Sea monsters - The whale, lost in translation
Terror and punishment (and eventually rebirth) are synonyms of “the sea-monster”, ready to swallow you whole, and trap you in a dark and wet stomach/dungeon. But how did a highly intelligent, social, docile marine mammal join the undesired club of mean marine horrors?
Well, it all started with Jonah in the Old Testament. God punishes Jonah and has him in the dark belly of the sea giant for three days and three nights, when he repents and is released. From Jonah, all the way to Ahab’s Moby Dick and Pinocchio’s Monstro, the iconography of the mean marine giant that gobbles men up has had infinite variation.
Jonah escapes the whale - Peter Lastman 1583-1633
The problem for whales, however, seems to be in the translation: in the original (Hebrew) Bible Jonah is swallowed by a dag gadol (a big fish). Then the New Testament (in Greek) uses the word kētos (huge fish). Which then in Latin becomes piscis grandis (big fish).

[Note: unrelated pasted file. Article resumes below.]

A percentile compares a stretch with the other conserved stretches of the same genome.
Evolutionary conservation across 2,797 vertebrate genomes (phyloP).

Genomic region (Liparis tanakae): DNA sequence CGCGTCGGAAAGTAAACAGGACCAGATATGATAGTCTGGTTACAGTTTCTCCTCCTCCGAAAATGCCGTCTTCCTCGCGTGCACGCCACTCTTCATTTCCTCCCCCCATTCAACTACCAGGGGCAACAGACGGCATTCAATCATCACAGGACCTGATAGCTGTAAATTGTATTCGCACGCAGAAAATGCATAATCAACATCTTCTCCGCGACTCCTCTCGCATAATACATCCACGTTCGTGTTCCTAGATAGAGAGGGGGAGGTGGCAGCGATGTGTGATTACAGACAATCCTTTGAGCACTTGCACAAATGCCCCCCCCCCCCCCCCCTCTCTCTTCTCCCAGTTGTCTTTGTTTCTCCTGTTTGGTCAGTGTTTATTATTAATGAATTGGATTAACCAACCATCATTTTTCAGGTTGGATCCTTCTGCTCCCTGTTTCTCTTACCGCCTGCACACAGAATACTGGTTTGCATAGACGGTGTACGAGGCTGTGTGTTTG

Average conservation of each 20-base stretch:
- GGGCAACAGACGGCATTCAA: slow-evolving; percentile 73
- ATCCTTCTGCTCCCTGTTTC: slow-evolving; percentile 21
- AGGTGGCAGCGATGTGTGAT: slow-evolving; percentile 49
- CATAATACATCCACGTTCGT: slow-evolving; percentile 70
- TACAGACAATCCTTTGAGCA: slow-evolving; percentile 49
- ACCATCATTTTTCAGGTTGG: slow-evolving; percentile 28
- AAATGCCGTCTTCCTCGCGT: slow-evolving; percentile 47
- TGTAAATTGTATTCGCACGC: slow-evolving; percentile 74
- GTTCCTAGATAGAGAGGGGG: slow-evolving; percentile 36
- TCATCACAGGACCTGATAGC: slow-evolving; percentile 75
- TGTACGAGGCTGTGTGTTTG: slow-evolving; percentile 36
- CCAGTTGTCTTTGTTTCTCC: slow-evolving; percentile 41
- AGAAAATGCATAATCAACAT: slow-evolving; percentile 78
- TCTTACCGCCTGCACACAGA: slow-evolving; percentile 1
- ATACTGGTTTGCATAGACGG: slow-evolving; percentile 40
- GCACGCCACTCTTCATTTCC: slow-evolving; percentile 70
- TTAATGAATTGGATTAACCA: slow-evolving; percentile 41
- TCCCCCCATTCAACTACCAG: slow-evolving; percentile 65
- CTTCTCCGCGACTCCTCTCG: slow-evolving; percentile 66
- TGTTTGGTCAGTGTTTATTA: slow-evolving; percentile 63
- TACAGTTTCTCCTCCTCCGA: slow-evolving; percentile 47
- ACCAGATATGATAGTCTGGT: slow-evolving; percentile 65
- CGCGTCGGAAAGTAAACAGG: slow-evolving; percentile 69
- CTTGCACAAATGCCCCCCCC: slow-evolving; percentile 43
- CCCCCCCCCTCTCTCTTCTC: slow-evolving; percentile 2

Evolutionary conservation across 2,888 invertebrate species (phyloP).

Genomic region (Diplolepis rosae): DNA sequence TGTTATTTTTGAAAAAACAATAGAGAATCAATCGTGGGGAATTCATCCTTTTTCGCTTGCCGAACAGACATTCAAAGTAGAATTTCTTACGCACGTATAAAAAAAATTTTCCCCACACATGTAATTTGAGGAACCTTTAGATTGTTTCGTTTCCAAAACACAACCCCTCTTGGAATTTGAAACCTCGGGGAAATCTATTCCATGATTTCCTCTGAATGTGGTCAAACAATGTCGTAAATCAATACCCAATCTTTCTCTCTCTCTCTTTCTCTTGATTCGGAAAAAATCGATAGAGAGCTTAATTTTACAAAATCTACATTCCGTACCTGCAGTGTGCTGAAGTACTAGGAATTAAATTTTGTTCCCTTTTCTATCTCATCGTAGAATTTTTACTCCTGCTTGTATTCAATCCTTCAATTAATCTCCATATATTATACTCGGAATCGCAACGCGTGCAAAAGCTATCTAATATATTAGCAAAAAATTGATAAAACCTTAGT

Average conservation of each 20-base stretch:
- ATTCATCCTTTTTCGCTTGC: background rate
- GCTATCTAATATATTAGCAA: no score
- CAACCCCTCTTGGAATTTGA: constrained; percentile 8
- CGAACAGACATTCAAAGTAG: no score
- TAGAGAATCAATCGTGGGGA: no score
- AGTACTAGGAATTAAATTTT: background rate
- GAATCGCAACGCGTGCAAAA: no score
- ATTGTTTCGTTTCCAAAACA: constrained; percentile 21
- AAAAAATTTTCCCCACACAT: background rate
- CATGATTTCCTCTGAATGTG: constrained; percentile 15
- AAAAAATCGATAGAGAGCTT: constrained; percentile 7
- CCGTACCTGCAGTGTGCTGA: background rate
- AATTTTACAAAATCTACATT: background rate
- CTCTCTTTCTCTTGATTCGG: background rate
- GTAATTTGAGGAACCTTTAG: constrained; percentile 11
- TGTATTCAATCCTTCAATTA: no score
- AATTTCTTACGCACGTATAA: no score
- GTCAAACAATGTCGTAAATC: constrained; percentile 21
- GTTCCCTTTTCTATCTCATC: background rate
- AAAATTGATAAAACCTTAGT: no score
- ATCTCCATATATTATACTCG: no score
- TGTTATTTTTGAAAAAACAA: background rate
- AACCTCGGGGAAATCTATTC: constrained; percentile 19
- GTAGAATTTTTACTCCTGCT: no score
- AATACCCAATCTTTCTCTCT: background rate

It’s with the English translation around the year 1600 that the big fish becomes… a whale (a cetacean, from the Greek kētos). The iconography could not have been clearer: from Roman mosaics to Flemish Pieter Lastman (all the way to China’s dragon) the sea-monster is a huge snake-like fish. Not a whale. Some reputations are truly undeserved.
Pinocchio and his father Geppetto escapes whale monstro (Walt Disney 1940), Sailors sacrifice Jonah to the whale - Aquileia, Roman mosaic, IV sec a.d, Captain Ahab (Gregory Peck) fights Moby Dick in John Huston’s movie
This article was written by Isabel Hildebrandt, for our Spring 2018 membership magazine ‘Marine Conservation’. If you’d like to receive our fantastic quarterly magazine straight to your door, you can become a member from as little as £3.50 per month.